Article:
Concerns have recently been raised about the presence of heavy metals in protein powder supplements following a Consumer Reports analysis of 15 protein powder products. The Consumer Reports study found that the average amounts of heavy metals in three servings of protein powder per day exceeded the maximum limits in dietary supplements proposed by U.S. Pharmacopeia. In a follow up to the Consumer Reports analysis, another study reported that 40 % of the 133 protein powder products they tested had elevated levels of heavy metals. The objective of this analysis was to determine whether the heavy metal concentrations reported in protein powder supplements posed any human health risks, based on the reported concentrations of arsenic (As), cadmium (Cd), mercury (Hg), and lead (Pb) in the protein powder. The US EPA reference doses (RfD) for As and Cd, and the EPA screening level for Hg were based on the most sensitive health endpoint which were used to calculate hazard quotients (HQs) for each metal. The 'worse-case scenario' assessment for each protein powder product was expressed as a cumulative hazard index (HI), which is the sum of HQs from each heavy metal. Additionally, we utilized the U.S. EPA's Adult Lead Methodology (ALM) model to estimate adult blood lead levels (BLLs), which were compared to the CDC BLL guidance value of 5 μg/dL. All models assumed one or three servings of protein powder per day. Our results indicate that the exposure concentrations of the studied metals do not pose an increased health risk (Hazard Index < 1). We noted that the protein powder HI was mainly driven by the As or Cd content in each product. Interestingly, the highest HI levels (which approached 1) were found in 'mass gain' type protein powder supplements, whereas the lowest calculated HI levels were in whey protein powders. Moreover, background Pb exposure was the primary contributor to estimated BLLs in adults, and all modeled BLLs were below 5 μg/dL. Overall, our results suggest that the typical intake of dietary supplements would not result in adverse health effects due to heavy metals.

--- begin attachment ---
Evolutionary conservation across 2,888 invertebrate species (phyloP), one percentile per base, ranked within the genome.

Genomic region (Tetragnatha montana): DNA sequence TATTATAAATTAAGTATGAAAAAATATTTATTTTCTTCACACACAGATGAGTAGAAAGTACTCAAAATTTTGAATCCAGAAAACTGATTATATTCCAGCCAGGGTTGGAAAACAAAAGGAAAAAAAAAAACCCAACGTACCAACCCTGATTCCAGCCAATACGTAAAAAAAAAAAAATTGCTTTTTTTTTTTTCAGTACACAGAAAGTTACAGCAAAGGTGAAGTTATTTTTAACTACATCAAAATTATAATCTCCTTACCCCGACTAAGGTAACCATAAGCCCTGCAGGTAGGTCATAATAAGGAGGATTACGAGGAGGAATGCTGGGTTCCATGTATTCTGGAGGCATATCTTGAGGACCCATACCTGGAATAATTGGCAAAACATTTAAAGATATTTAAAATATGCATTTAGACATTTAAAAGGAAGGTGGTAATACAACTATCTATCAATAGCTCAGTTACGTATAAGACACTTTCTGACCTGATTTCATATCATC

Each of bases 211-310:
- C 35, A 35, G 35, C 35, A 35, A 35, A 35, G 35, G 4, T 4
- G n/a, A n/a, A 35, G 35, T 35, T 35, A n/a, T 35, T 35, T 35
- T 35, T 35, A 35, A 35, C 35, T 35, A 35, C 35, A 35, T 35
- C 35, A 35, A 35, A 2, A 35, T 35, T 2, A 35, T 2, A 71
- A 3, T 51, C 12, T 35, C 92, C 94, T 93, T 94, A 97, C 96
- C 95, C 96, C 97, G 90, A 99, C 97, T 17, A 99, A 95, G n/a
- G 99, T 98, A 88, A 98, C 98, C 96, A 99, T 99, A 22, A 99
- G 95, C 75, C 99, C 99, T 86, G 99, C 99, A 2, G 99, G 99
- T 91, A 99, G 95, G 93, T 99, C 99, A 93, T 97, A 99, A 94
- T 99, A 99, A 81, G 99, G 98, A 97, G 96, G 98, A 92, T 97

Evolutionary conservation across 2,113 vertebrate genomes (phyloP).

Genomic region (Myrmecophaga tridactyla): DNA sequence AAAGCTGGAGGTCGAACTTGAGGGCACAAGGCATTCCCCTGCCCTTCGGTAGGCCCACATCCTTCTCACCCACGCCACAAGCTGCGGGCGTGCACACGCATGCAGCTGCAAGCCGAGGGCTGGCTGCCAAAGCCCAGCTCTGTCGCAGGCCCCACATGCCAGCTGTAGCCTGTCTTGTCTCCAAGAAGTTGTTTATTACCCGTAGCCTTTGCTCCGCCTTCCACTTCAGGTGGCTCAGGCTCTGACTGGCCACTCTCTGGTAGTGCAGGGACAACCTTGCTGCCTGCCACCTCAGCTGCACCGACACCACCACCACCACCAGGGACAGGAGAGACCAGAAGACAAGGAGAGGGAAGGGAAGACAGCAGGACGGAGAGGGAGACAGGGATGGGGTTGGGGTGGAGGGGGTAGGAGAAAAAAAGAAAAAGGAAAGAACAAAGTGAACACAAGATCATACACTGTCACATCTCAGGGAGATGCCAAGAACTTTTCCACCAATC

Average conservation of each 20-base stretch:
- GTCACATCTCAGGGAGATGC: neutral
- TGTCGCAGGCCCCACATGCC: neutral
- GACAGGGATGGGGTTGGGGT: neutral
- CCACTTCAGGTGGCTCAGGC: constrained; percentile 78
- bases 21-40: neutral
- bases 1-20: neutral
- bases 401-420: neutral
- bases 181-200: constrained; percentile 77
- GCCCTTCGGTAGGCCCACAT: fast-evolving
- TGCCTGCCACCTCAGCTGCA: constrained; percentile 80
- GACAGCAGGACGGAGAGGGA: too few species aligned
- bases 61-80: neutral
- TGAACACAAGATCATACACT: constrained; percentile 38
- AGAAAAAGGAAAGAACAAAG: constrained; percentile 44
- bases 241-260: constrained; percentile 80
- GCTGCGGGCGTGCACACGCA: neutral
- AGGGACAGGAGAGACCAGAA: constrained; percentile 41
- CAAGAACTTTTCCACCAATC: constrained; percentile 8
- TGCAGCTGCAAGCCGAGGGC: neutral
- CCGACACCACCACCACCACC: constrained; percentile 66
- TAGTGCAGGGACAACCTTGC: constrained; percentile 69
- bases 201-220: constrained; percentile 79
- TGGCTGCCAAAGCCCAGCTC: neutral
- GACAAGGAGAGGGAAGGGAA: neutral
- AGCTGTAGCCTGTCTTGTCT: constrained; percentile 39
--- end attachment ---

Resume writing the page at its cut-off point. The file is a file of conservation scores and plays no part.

Keywords: Heavy metals; Protein powder; Risk assessment; Supplements.
© 2020 The Authors.